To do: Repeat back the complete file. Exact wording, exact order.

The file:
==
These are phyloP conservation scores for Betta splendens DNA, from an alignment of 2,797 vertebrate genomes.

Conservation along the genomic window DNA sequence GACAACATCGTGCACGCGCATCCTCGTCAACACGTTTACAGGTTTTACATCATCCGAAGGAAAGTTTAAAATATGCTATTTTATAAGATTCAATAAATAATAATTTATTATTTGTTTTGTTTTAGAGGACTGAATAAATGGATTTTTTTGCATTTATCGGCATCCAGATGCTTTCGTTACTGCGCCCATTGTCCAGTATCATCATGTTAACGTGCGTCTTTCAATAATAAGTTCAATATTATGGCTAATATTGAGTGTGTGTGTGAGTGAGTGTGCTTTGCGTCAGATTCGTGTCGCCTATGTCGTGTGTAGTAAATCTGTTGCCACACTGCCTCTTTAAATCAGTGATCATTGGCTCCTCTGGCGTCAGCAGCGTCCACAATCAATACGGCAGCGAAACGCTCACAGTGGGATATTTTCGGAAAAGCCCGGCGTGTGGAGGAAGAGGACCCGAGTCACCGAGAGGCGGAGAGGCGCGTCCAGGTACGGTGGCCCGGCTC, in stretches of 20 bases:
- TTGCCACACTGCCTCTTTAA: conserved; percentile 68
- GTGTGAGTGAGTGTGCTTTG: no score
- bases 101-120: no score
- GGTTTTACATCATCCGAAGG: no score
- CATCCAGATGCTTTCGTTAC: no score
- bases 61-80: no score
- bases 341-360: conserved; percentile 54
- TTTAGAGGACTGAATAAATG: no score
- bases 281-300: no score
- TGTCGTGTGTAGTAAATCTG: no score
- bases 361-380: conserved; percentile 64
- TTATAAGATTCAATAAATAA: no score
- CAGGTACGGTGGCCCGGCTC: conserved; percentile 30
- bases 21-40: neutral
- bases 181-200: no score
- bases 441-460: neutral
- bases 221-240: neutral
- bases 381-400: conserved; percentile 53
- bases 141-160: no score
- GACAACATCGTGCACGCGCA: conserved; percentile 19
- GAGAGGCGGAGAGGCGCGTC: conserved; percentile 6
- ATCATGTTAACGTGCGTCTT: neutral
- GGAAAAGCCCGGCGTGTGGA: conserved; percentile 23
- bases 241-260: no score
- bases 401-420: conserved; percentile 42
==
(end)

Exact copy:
These are phyloP conservation scores for Betta splendens DNA, from an alignment of 2,797 vertebrate genomes.

Conservation along the genomic window DNA sequence GACAACATCGTGCACGCGCATCCTCGTCAACACGTTTACAGGTTTTACATCATCCGAAGGAAAGTTTAAAATATGCTATTTTATAAGATTCAATAAATAATAATTTATTATTTGTTTTGTTTTAGAGGACTGAATAAATGGATTTTTTTGCATTTATCGGCATCCAGATGCTTTCGTTACTGCGCCCATTGTCCAGTATCATCATGTTAACGTGCGTCTTTCAATAATAAGTTCAATATTATGGCTAATATTGAGTGTGTGTGTGAGTGAGTGTGCTTTGCGTCAGATTCGTGTCGCCTATGTCGTGTGTAGTAAATCTGTTGCCACACTGCCTCTTTAAATCAGTGATCATTGGCTCCTCTGGCGTCAGCAGCGTCCACAATCAATACGGCAGCGAAACGCTCACAGTGGGATATTTTCGGAAAAGCCCGGCGTGTGGAGGAAGAGGACCCGAGTCACCGAGAGGCGGAGAGGCGCGTCCAGGTACGGTGGCCCGGCTC, in stretches of 20 bases:
- TTGCCACACTGCCTCTTTAA: conserved; percentile 68
- GTGTGAGTGAGTGTGCTTTG: no score
- bases 101-120: no score
- GGTTTTACATCATCCGAAGG: no score
- CATCCAGATGCTTTCGTTAC: no score
- bases 61-80: no score
- bases 341-360: conserved; percentile 54
- TTTAGAGGACTGAATAAATG: no score
- bases 281-300: no score
- TGTCGTGTGTAGTAAATCTG: no score
- bases 361-380: conserved; percentile 64
- TTATAAGATTCAATAAATAA: no score
- CAGGTACGGTGGCCCGGCTC: conserved; percentile 30
- bases 21-40: neutral
- bases 181-200: no score
- bases 441-460: neutral
- bases 221-240: neutral
- bases 381-400: conserved; percentile 53
- bases 141-160: no score
- GACAACATCGTGCACGCGCA: conserved; percentile 19
- GAGAGGCGGAGAGGCGCGTC: conserved; percentile 6
- ATCATGTTAACGTGCGTCTT: neutral
- GGAAAAGCCCGGCGTGTGGA: conserved; percentile 23
- bases 241-260: no score
- bases 401-420: conserved; percentile 42